Edge Virtualization

Enea Edge FAQ

What is Enea Edge?

Enea Edge is a management and virtualization platform for uCPE and edge devices. It consists of three elements:

  • Enea Edge Runtime: white-box operating system providing virtual machines and containers
  • Enea Edge Management: platform and application/VNF lifecycle management
  •  Enea Edge Automation: framework for automating deployment and operation of large-scale networks

Is Enea Edge based on OpenStack?

No. Enea Edge is designed for uCPE and edge applications while OpenStack is designed for data center environments. Edge/uCPE virtualization platforms based on OpenStack carries a lot of overhead that requires bigger, more expensive devices, and it is more complex to manage. Enea Edge uses a management interface based on NETCONF/YANG.

What are the main use cases?

The main use cases include enterprise networking with SD-WAN, firewalls and security, private LTE/5G, edge computing, and industrial IoT applications.

Which VNFs can I use?

Enea and its partners have onboarded most of the commonly used SD-WAN and security VNFs from for example VMWare/Velocloud, Versa, SilverPeak, Citrix, Fortinet, Palo Alto Networks, and Check Point, as well as other networking VNFs from for example Cisco and Juniper.

Any VNF packaged for KVM can be onboarded to Enea Edge.

Contact us for the latest list of VNFs verified for Enea Edge.

Can I run my own VNF?

Yes, as long as it can run on KVM you can deploy your own VNFs and service chain them with other VNFs on the uCPE.

Do I need any special hardware?

Enea Edge runs on any white box hardware including devices from Advantech, Dell, Lenovo, Lanner, Supermicro and others. The minimum requirement is 2 cores (one for the VNF and one for Enea Edge Runtime) and 2GB memory. It then scales up with an increased number of cores and more memory to support multiple service chained VNFs and higher throughput.

Does Enea also sell hardware?

No. Enea is an independent software provider. We do not promote or favor any hardware over another, leaving it open for you to choose the white box or boxes that suits you the best. We do work closely with hardware vendors as partners to make sure our software works perfectly with their white boxes.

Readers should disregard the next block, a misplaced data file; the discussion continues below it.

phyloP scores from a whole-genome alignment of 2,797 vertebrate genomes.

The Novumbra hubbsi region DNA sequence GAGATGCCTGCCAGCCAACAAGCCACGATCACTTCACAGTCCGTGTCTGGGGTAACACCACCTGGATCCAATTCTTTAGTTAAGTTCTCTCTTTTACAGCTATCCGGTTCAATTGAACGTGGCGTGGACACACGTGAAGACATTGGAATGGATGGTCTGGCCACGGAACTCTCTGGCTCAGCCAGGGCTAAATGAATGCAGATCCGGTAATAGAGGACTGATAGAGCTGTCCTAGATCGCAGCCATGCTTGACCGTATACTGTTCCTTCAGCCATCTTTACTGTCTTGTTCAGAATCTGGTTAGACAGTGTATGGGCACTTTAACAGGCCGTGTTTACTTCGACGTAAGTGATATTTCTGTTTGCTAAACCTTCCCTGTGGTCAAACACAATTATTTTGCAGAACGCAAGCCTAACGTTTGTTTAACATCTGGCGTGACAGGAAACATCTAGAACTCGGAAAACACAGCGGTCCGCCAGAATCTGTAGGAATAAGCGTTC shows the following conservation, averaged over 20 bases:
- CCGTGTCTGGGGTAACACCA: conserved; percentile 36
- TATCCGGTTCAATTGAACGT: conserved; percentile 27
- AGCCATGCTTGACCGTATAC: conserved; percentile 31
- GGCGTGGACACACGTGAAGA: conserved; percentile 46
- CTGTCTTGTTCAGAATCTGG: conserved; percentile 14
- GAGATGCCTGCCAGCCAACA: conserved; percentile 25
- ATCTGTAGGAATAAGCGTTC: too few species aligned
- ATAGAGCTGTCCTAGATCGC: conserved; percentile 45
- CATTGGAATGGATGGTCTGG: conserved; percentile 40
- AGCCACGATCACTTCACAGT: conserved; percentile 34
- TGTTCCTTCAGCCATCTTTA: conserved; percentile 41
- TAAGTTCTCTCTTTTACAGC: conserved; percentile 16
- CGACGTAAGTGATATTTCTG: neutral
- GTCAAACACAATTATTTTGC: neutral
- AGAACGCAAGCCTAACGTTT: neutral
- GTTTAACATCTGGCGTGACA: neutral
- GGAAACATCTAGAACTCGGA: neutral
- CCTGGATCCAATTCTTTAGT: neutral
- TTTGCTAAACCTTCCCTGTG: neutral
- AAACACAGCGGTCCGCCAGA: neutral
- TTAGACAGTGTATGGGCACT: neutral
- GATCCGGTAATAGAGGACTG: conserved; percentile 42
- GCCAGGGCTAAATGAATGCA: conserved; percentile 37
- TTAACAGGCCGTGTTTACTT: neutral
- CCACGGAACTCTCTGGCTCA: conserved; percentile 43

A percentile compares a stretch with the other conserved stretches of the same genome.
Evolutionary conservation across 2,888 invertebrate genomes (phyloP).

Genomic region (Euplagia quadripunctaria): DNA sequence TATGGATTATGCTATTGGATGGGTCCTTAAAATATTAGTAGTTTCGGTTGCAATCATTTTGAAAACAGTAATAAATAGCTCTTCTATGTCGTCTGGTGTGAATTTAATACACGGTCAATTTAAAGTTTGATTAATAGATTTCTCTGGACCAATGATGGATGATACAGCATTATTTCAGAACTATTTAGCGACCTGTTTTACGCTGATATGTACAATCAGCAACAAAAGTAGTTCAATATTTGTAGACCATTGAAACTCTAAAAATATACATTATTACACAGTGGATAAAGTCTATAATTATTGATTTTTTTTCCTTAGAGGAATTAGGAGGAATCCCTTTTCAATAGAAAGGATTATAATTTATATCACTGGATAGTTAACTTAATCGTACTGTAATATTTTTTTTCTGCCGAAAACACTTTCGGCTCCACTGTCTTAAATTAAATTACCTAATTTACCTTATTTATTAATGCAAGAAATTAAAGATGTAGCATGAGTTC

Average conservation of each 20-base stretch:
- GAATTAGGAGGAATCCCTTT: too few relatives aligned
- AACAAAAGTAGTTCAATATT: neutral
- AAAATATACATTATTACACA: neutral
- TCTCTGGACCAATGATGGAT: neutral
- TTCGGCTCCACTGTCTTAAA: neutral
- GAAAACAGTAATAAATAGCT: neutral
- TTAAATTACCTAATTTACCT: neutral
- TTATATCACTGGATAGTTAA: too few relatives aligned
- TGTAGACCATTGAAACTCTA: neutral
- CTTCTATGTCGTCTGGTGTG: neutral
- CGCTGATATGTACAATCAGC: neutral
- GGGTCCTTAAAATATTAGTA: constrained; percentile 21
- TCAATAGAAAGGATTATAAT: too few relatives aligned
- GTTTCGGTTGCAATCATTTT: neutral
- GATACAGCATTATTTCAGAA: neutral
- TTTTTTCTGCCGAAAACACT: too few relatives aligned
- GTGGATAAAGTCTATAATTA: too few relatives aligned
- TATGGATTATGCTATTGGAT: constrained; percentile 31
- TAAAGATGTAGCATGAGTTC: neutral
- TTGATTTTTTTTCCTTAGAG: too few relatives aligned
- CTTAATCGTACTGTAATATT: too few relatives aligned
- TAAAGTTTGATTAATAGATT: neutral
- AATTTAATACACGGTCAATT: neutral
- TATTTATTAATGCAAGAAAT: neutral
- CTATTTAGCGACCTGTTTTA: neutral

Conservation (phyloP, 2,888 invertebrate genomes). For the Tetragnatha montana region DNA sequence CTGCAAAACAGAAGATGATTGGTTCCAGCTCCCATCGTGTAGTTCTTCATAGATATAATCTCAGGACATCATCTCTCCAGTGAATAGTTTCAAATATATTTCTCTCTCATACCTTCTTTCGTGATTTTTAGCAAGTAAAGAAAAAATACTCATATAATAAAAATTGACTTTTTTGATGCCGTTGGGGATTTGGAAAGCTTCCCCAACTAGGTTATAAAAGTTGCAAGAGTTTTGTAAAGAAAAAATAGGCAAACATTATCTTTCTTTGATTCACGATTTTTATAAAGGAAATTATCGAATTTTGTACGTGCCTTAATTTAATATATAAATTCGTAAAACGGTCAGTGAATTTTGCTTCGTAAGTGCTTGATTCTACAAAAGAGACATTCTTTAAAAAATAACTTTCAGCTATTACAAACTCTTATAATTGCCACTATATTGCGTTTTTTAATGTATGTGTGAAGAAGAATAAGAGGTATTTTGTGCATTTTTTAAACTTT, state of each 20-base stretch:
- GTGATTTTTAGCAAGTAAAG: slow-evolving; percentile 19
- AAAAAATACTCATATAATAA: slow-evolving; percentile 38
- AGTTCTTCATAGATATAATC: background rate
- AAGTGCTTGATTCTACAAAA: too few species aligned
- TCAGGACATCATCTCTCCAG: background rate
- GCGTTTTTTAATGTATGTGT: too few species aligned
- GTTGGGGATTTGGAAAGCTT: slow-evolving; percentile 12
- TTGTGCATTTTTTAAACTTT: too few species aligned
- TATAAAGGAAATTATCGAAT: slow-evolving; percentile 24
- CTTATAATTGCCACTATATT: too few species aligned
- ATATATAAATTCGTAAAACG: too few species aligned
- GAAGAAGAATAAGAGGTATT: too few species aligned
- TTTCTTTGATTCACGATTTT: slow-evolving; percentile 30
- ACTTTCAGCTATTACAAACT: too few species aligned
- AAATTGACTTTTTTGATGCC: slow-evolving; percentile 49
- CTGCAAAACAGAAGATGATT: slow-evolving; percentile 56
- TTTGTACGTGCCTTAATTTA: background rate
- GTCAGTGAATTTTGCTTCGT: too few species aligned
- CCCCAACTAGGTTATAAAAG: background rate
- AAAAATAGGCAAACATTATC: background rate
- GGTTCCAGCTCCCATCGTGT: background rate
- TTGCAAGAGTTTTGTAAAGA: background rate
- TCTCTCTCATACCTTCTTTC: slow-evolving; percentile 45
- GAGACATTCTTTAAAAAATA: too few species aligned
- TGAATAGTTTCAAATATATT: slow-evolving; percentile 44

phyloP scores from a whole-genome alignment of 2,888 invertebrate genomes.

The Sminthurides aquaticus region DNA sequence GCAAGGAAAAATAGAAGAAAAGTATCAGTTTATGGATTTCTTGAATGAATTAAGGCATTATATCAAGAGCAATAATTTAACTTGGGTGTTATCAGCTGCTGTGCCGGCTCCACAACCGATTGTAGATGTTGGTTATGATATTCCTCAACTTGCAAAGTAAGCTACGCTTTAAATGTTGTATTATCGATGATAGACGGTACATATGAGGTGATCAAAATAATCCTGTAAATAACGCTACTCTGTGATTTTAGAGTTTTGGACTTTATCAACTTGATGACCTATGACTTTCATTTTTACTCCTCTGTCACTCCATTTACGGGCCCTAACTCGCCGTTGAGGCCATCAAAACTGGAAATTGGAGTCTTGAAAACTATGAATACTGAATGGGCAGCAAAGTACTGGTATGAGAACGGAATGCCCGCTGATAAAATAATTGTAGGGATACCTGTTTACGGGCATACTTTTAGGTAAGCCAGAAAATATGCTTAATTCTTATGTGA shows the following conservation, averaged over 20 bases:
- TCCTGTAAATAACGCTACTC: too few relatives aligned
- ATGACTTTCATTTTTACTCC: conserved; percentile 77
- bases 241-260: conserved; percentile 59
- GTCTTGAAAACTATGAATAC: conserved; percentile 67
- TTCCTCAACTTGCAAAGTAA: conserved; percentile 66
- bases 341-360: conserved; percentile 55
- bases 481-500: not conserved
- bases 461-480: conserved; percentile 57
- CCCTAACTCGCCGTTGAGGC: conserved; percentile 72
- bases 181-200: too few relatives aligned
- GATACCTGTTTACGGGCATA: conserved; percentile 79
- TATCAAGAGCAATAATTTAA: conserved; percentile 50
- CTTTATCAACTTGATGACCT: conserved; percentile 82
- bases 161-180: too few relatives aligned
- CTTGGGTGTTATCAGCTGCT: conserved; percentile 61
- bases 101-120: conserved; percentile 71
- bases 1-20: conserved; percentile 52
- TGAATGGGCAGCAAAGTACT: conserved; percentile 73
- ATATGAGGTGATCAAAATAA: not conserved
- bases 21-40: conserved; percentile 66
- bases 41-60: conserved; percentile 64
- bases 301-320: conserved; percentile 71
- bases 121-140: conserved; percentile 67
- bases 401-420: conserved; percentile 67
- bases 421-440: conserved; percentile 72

Does Enea sell VNFs for uCPE?

No. Our virtualization platform is independent of VNFs. We do work closely with the VNF vendors as partners to on-board VNFs and make sure we can provide joint solutions that excel in performance and usability.

Do you sell directly to enterprises?

Yes, we sell to enterprises managing their own networks, system integrators, and to service providers offering managed services.

Is Enea Management an orchestrator?

No, it is an element/network management system. Some functionality like automation overlap between Enea Management and orchestrators, but an orchestrator typically has a higher level of abstraction. Enterprises managing their own networks typically find the tools in Enea Management to cover their needs, while service providers and carriers tend to favor full-blown orchestration.

Which orchestrators do you support?

Any orchestrator that can integrate using a REST API or NETCONF like Cisco NSO or Juniper Contrail. Contact us for a list of existing integrations.

How do I onboard a VNF?

Enea Edge provides an on-boarding wizard letting you on-board VNFs with a few simple steps in under 5 minutes.

Does Enea Edge support zero touch provisioning?

Yes, it implements the NETCONF call home functionality defined in RFC 8071, which enables a NETCONF server to initiate a secure connection to a NETCONF client. This allows Enea Edge to automatically download configurations to provision the platform and the VNFs it runs.

Does Enea Edge provide automation?

Yes. Enea Edge Automation is a core compnent in Enea Edge. It is implemented through Ansible playbooks for automating deployments and management of the virtualization platform and the VNFs.

What is in-band management in Enea Edge?

Enea Edge can handle all management traffic to the platform and the VNFs over the same connection as the data plane. This makes it possible to use a single NIC for all WAN traffic.